Displaying items by tag: Certificate Authority


We have a new winner of the “what were they thinking award” the CA/Browser Forum have won this one by changing the way that certificates are issued. Normally such changes are not intrusive and are intended to ensure better security for users. However, in this case the changes published in July of this year (and set to take effect in November 2015) will probably break a significant number of corporate networks simply because the changes are in direct opposition to the best practices that Microsoft and many others have been recommending for years. This is the practice of separating internal and external domain names for security and identification. The CA/Browser Forum announced back in July that they are going to put an end to this practice by November 2015.

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untitledA second Linux Distro has joined the Microsoft Secure Booth party. You see Microsoft has come up with what they are calling the UEFI Secure Boot. UEFI Secure boot is somewhat controversial in that once set up it will only allow signed versions of an OS to be installed. This means that if a computer is shipped from an OEM with Windows 8 and UEFI Secure Boot on you could not install a generic version of Linux or indeed any other OS including Windows 7 etc. This would effectively lock someone into using Windows 8 only on these devices. This block would include even downgrading your new system to Windows 7.

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Not that long ago Microsoft was the victim of an incorrectly assigned certificate. This was issued to more than just Microsoft and caused some havoc with a few firewalls (like Microsoft’s ISA) that check for security certificate validity. Because of the malformed Cert people were not able to get to Hotmail and other secure Microsoft sites or they received an error saying the certificate could not be trusted. Microsoft quickly remedied the issue, but it had an impact.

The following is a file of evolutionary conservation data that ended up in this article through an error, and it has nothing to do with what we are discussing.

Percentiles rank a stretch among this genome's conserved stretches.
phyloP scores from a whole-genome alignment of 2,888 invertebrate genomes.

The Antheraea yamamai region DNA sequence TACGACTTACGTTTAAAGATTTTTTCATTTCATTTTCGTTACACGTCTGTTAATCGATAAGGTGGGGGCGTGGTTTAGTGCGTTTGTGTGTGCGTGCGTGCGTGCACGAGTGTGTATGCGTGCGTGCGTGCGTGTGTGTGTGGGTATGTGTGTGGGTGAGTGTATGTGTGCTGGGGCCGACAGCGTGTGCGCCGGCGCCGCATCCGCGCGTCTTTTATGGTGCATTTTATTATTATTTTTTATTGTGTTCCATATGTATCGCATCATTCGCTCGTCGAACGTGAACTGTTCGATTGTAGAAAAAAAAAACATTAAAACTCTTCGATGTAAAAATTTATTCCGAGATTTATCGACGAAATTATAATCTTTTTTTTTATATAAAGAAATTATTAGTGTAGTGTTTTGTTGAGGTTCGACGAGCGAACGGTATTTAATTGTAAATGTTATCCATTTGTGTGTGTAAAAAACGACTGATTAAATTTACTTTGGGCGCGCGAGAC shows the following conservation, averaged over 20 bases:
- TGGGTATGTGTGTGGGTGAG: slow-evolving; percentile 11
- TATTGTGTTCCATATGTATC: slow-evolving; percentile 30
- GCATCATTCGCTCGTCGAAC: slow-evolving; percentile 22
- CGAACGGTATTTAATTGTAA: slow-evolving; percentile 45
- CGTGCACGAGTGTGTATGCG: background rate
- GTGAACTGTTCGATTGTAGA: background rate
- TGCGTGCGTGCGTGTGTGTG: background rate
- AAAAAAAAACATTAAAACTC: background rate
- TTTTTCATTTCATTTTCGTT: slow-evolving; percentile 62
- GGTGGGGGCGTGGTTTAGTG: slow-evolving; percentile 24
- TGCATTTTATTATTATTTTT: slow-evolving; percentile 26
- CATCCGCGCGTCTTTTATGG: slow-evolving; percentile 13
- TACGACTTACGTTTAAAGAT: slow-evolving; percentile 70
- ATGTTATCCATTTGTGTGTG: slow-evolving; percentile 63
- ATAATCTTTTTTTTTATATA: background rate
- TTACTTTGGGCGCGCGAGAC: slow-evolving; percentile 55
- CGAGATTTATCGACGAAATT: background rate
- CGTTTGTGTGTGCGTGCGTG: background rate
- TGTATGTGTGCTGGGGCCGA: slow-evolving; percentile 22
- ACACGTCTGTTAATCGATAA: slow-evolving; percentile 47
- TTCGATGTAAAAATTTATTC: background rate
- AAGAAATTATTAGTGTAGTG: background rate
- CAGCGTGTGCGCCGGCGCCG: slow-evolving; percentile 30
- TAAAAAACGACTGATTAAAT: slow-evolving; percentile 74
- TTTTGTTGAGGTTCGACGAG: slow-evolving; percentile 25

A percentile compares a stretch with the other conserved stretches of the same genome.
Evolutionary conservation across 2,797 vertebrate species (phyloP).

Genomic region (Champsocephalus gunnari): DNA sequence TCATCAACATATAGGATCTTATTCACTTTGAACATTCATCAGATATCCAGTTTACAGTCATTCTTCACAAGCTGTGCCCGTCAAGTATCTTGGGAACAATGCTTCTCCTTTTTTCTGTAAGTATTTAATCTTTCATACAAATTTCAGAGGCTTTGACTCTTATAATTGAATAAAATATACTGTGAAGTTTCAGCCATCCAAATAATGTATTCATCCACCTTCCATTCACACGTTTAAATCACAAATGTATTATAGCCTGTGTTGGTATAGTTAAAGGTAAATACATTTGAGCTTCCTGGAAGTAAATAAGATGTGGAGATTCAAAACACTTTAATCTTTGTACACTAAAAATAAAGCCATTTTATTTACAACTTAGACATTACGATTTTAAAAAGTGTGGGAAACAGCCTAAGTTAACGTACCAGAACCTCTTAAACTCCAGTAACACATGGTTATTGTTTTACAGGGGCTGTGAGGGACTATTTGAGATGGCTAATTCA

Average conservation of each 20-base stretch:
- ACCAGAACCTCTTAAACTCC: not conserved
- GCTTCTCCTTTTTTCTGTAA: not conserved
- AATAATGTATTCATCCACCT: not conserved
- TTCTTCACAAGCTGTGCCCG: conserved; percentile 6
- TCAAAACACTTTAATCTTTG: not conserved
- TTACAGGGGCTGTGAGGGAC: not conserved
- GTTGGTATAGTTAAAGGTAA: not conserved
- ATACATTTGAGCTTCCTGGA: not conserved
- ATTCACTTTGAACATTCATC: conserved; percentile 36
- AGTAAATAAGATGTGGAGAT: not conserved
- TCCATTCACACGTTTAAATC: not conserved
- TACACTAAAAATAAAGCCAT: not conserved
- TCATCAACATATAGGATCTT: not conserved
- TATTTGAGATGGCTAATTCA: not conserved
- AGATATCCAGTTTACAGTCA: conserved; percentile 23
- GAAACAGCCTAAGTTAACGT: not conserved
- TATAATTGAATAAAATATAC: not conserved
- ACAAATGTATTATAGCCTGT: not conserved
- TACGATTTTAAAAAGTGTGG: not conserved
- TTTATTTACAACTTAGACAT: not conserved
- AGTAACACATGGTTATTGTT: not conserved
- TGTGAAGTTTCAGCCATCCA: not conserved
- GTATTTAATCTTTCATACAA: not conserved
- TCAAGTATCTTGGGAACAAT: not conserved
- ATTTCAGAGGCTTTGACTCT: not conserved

certNow we see something similar has happened to Google. A Dutch certificate service by the name of DigiNotar issued a certificate for Google.com to a company that is certainly not Google. The response has been immediate with companies stating that they are going to release patches that will revoke the DigiNotar trust (which is not found in many US systems but is big in Europe apparently.

Some are attributing this attack to the Iranian Government or others inside Iran. This is mostly due to the Comodo issue that happened a few months ago that was claimed by an Iranian Patriot. However, there is no evidence that this was the case this time this could be the work of others, but it does illustrate a fundamental flaw with Security Certificates.  You see as it stands right now a third party is responsible for verification and issuance of the certificate that proves that a website is how it claims it is. It is not all that hard to intercept the confirmation notices in reality. It is also possible that some companies (there are well over 600 Certificate Authorities now) are unscrupulous enough that they might sell off the master keys to a site so that someone could produce their own certificates.

In short there needs to be a serious overhaul of this system to protect against the increasingly sophisticated attacks that are happening on the web.

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